Category Archives: humor

Autobiography in Five Short Chapters by Portia Nelson

Last week someone shared with me a wonderful poem, “Autobiography in Five Short Chapters” by Portia Nelson.

I

I walk down the street.
There is a deep hole in the sidewalk
I fall in.
I am lost … I am helpless.
It isn’t my fault.
It takes me forever to find a way out.

II

I walk down the same street.
There is a deep hole in the sidewalk.
I pretend I don’t see it.
I fall in again.
I can’t believe I am in the same place
but, it isn’t my fault.
It still takes a long time to get out.

III

I walk down the same street.
There is a deep hole in the sidewalk.
I see it is there.
I still fall in … it’s a habit.
my eyes are open
I know where I am.
It is my fault.
I get out immediately.

IV

I walk down the same street.
There is a deep hole in the sidewalk.
I walk around it.

V

I walk down another street.

Context: We were discussing a phenomenon that I call the “willful confusion mindset,” which is a kind of cognitive learned helplessness where a person seems to deliberately seek obstacles to comprehension when it comes to a particular matter. This is something that workshop facilitators can face due to external factors beyond their control — politics, personalities, etc. — in and among the participants that they work with. Facilitators are also capable of triggering this state in participants if they push the wrong psychological threat/reward buttons. That’s the part I was trying to figure out.

Hence the poem.

I loved the poem so much I decided to share it with others.

One person asked, “I don’t understand this poem. Why don’t they just cover up the hole?”

Why, indeed.

What purpose does the hole serve, especially for those who seem to be stuck in chapter two?

Postscript

There are other people walking down the street, too.  Some are moving in different directions, some are operating in a later chapter, some in an earlier chapter. Some are repeating a lesson previously learned and some are just taking a break, reflecting in a private space of their own making.

All of these people have the potential to help or hinder each other as individuals… and also have the potential to coalesce or disband as an impromptu collective that will work (or not) through its own series of chapters, at a larger scale.

Not only does the sidewalk provide more than one path from A to B., but it is also a dynamic, fractal landscape.

 

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Learning through Parody

(#18 of 27, revisiting “Generic Brand Video: In less than 3 minutes, every global corporate t.v. ad“)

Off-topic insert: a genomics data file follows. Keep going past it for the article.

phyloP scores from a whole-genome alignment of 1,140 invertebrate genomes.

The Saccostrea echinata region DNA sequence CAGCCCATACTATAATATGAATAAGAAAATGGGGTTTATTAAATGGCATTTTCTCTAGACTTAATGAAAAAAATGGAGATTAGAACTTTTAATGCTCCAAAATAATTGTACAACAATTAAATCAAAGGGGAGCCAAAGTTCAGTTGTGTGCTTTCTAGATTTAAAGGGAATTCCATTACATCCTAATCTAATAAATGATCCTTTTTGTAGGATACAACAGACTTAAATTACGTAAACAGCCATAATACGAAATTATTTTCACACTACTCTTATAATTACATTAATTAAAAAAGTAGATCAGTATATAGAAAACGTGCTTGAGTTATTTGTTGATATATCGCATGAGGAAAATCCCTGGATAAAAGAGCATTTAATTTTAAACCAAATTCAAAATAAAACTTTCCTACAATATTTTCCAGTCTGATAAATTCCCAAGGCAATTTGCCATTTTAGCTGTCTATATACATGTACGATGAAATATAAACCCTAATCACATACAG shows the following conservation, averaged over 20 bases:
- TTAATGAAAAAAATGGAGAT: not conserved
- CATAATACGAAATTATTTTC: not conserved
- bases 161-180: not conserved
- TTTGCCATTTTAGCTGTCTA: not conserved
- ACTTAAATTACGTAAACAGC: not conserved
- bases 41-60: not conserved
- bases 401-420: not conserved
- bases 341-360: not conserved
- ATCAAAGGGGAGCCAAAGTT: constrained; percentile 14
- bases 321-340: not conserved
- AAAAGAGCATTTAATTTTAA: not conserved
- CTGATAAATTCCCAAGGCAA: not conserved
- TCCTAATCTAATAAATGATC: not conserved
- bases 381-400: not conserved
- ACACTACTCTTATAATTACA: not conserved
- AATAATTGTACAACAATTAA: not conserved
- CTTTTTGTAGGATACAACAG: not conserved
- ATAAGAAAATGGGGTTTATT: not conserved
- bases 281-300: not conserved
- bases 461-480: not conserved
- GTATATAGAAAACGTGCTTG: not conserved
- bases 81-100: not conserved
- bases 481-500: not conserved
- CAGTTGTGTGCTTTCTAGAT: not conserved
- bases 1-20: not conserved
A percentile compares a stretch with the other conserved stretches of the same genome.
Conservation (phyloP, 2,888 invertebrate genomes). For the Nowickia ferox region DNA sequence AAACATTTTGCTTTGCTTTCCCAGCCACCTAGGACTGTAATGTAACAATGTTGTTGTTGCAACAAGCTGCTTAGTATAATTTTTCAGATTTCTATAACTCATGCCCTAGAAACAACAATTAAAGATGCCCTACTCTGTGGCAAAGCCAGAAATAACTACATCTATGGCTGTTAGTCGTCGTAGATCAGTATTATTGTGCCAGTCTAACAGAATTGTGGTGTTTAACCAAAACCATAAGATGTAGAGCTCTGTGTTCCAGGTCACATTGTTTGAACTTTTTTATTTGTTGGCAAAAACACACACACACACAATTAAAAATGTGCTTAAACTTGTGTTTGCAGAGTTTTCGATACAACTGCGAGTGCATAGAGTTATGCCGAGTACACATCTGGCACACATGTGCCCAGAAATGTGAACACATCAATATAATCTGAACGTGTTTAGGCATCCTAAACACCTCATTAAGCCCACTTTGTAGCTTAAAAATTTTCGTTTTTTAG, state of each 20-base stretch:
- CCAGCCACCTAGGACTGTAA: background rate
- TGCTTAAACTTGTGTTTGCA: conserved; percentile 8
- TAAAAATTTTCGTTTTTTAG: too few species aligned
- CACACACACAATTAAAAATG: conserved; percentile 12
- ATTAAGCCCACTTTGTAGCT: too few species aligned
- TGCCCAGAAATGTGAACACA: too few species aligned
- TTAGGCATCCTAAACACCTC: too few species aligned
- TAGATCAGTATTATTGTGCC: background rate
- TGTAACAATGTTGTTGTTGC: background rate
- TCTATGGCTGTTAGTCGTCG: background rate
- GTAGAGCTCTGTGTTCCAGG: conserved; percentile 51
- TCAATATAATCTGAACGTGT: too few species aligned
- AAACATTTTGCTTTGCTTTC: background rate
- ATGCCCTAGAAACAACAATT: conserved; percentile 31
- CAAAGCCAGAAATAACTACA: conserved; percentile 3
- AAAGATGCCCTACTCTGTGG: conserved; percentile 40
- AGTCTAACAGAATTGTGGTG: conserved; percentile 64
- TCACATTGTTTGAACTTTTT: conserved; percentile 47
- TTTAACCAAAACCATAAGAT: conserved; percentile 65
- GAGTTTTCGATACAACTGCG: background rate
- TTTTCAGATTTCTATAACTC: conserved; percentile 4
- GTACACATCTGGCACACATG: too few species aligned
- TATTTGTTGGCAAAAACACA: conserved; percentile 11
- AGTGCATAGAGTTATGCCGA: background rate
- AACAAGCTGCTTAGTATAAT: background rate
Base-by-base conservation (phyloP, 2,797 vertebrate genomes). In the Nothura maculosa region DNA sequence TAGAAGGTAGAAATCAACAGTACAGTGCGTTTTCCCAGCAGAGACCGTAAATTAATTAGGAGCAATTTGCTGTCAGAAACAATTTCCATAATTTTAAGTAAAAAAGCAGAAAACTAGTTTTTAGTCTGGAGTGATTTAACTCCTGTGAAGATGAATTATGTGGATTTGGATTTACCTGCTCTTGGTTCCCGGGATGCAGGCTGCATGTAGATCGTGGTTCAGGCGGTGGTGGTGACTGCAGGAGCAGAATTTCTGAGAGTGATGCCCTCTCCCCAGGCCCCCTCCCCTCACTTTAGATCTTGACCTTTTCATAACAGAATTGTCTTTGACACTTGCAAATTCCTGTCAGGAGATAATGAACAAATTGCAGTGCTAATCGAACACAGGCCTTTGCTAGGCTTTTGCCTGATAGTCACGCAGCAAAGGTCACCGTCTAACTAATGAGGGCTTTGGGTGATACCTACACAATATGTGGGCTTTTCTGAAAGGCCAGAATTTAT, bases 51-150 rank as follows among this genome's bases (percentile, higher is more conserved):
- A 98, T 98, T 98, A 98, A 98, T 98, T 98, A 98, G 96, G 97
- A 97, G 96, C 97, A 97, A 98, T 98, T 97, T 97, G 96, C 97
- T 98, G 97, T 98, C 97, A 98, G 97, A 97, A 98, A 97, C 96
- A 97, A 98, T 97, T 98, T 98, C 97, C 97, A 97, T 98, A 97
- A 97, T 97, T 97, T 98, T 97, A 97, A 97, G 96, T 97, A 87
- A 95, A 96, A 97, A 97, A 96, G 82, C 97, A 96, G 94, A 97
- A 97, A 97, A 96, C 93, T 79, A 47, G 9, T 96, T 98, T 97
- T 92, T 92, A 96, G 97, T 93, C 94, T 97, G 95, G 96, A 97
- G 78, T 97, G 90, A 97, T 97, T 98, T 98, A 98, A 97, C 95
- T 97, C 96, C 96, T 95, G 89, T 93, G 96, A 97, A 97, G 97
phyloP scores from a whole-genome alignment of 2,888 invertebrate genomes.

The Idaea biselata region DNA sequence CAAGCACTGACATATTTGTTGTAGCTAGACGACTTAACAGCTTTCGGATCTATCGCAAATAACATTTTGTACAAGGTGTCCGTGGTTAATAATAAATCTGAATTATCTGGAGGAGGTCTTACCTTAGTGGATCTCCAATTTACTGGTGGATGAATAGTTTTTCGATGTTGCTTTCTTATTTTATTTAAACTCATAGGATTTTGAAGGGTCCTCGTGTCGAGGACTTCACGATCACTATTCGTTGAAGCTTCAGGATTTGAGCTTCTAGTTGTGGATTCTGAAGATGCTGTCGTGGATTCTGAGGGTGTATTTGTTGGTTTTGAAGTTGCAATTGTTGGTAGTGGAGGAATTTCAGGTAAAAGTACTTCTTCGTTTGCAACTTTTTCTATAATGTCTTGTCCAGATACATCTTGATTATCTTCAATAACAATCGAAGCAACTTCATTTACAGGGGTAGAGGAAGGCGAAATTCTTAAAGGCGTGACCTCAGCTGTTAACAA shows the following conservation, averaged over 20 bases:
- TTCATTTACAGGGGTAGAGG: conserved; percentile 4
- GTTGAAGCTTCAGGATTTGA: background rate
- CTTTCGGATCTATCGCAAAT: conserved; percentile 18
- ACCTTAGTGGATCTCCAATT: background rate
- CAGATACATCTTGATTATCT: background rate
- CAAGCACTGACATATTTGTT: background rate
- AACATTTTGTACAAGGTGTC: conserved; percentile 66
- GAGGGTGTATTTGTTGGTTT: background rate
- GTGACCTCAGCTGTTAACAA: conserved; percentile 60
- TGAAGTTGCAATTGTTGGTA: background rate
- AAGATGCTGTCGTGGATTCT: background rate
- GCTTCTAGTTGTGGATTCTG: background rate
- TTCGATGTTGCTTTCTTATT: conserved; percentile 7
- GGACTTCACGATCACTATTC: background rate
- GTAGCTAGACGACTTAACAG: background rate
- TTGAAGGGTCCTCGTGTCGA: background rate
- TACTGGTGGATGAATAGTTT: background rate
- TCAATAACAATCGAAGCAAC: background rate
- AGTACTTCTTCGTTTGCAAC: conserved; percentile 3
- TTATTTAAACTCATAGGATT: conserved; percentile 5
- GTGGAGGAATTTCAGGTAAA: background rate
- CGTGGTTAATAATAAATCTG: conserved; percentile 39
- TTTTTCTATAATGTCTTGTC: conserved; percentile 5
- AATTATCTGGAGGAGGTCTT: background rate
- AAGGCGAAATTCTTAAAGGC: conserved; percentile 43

Still funny, still true:

…and here’s another one spoofing a closely related genre of commercial:

(Oh, and someone ought to do a parody of the last 15 seconds of YouTube videos where the authors beg for clicks and follows. Enough of that already, College Humor.)

Gotta love the high quality, well crafted meta-humor.  Also, it serves a useful purpose: cultural advancement.

Parody Improves Art

Great parody demolishes a clichéd genre, forcing it to evolve or die off.

dr evil air quotes rightFor example, the Austin Powers movie series merciless tore apart a set of classic James Bond tropes and ultimately superseded them in popular imagination. That in turn contributed to a great deal of pivoting and now potential re-invention within the James Bond franchise. A well done lampoon can reinvigorate a classic.

As discussed previously (Keeping it Fresh: Why Variety and Novelty Matter in Education, Instructional Design, Leadership Development, and More) for art to remain relevant, it must periodically shed some of its formulaic tendencies. Biting satire provides an acid to dissolve longstanding decrepitude.

repetitive behavior perceptual spectrum

However, none of this improvement can happen until the makers of the art — or carriers of the culture — decide to self-criticize and improve.

Note too that parody is effective precisely because it is playful — or even better, when it’s done with a nod of admiration.

Criticism is most easily heard when it is delivered from a place of affection. With just a bit of warmth and flair, the satirist can aid their subject, if their subject is willing to listen.

Thought du Jour: Clarification

(#17 of 27, re-blogging)

Note: Just to clarify the statement below, by “kinda” I meant “mostly but not entirely” — that was my point. But perhaps that just muddles things even more.

Dan Spira

Any attempt to write a textbook on the subject of how to deal well with ambiguity kinda misses the point.

Dendrite Reflection

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Quote du Jour: Keep Going

“If you’re going through hell… keep going.”  

 – Winston Churchill

 



A couple of motivational montages to close out the week… month… fiscal year…

Thought du Jour: Clarification

Any attempt to write a textbook on the subject of how to deal well with ambiguity kinda misses the point.

Dendrite Reflection

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